One point that most of the “the current shutdown is worse economically than letting 1 million people die” crowd seem to overlook is that the number of deaths is a tiny fraction of those hospitalized.
The latest CDC Morbidity and Mortality Weekly Report (MMWR) for the coronavirus showed a ratio of 44 deaths to 121 ICU to 508 hospitalized. So 1 million deaths implies 3 million ICU stays and 25 million hospitalized. How does that not have a massive economic impact?
And do not forget that the US has a total capacity of 500,000 hospital beds, 100,000 ICU beds, and 60,000 ventilators. A surge in infections would overwhelm the system, so many households would have one or more desperately sick people literally dying an agonizing death, and without available hospital beds, they would be noisily dying in their bedrooms–how does that not have a massive economic impact?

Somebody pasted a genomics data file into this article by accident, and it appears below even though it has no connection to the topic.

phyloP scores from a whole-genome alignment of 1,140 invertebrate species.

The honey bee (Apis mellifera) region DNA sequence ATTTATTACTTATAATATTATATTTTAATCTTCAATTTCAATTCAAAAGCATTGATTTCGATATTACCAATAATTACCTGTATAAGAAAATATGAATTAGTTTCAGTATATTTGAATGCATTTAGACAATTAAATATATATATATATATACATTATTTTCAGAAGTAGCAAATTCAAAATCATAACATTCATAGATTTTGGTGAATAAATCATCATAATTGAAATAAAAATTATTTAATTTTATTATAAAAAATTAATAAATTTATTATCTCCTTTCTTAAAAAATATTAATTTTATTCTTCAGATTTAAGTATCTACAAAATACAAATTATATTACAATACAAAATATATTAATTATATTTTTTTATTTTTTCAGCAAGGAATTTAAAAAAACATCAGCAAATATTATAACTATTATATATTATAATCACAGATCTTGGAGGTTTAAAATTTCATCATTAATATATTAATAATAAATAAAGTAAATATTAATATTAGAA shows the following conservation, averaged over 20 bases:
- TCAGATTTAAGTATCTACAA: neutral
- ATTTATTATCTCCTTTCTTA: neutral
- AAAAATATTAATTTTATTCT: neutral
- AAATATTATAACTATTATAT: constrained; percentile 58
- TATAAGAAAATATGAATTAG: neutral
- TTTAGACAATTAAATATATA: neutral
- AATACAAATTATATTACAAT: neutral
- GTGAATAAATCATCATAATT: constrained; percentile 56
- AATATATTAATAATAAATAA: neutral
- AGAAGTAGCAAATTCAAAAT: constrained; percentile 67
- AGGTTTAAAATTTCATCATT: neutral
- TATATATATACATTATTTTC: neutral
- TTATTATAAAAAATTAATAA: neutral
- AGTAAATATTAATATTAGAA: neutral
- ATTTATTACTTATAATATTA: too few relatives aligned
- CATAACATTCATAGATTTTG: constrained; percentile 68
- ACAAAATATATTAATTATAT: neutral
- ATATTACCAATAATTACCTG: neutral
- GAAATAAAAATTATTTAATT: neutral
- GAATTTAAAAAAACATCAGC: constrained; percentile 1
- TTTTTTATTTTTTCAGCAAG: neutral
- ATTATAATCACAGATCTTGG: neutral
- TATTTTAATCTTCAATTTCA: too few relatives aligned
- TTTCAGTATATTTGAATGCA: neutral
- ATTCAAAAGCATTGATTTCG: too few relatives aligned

Anyone who wishes to argue that they would be able to maintain their economic activity by writing off the life of a spouse or parent, rather than trying to treat them and comfort them is welcome to argue their point in the comments!
If you’re going to argue for inaction based on economic impact, you have to look at the economic impact of inaction as well, rather than erroneously and deceptively assuming zero impact.